The supporting cast is equally impressive. Penelope Wilton’s Regan, for instance: Regan of course is a very disturbing character (“Then let them anatomize Regan; see what breeds about her heart. Is there any cause in nature that makes these hard hearts?”), but I found something quite uniquely unnerving about the girlish smile with which she views even something so unthinkably horrific as an old man having his eyes plucked out. And Anton Lesser made far more of Edgar that I would have thought possible. I could have done without the heavy-handed Christ imagery that Jonathan Miller lumbers him with, but there are certain scenes here – most notably the one where Edgar, initially in a self-pitying mood, sees his father eyeless – where one is tempted to think that it is he who is at the play’s tragic heart. Edgar is, it must be conceded, an under-written character, whose motivations are frequently vague, and whom it is almost impossible to bring to life; but rarely have I seen an actor make so much out of such little material.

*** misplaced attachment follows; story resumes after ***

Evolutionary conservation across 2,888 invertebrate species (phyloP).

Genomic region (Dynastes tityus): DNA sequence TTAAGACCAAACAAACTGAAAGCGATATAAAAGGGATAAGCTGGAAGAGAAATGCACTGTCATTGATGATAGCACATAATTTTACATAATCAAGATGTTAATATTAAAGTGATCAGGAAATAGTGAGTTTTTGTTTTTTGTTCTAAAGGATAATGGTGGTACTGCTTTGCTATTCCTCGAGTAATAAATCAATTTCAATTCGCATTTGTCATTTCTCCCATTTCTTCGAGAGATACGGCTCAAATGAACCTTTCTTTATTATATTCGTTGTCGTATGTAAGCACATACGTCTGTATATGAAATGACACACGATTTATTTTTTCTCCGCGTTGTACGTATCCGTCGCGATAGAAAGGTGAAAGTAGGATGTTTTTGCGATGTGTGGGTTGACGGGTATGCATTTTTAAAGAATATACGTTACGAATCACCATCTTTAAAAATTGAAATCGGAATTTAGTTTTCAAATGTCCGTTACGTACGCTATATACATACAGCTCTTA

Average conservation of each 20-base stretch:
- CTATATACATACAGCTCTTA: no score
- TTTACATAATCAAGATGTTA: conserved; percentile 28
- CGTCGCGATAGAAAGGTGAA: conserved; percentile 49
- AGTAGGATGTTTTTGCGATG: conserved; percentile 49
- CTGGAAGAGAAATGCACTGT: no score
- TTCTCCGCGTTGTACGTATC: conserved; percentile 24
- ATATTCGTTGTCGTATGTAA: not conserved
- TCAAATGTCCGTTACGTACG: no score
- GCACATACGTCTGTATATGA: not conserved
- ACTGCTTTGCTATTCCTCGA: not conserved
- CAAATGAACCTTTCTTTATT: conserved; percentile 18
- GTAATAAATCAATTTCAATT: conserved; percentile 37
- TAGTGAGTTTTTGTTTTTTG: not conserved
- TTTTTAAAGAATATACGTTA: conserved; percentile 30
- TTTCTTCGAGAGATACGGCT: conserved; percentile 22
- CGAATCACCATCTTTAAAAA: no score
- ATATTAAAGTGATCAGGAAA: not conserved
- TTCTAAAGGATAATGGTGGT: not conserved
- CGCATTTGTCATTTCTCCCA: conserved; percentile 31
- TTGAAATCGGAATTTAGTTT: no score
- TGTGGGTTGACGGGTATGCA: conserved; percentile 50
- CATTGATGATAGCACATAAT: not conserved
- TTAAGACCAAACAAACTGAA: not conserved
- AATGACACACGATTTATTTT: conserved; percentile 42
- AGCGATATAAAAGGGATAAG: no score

The only slight disappointment amongst the supporting cast was Michael Kitchen’s Edmund – disappointment because, given what a fine actor we all know he is, more might have been expected: Edmund is surely amongst the most unmitigated evil characters in literature, but we get little here beyond merely a likable rogue. More, I can’t help feeling, may have been attempted.

The entire thing is shot in the studio, employing minimum sets, and with much use made of close-ups. This seems to me an ideal way to put King Lear on screen.

Those wanting a more heavyweight assumption of the role of Lear is best directed, I think, to this extraordinary audio recording from the 60s featuring Paul Scofield, but, if one can accustom oneself to a very different though equally valid conception of the role, this version, though not perfect, is, to my mind, the best of all currently available DVD versions that I have seen. As any good production of this play should, it overwhelms.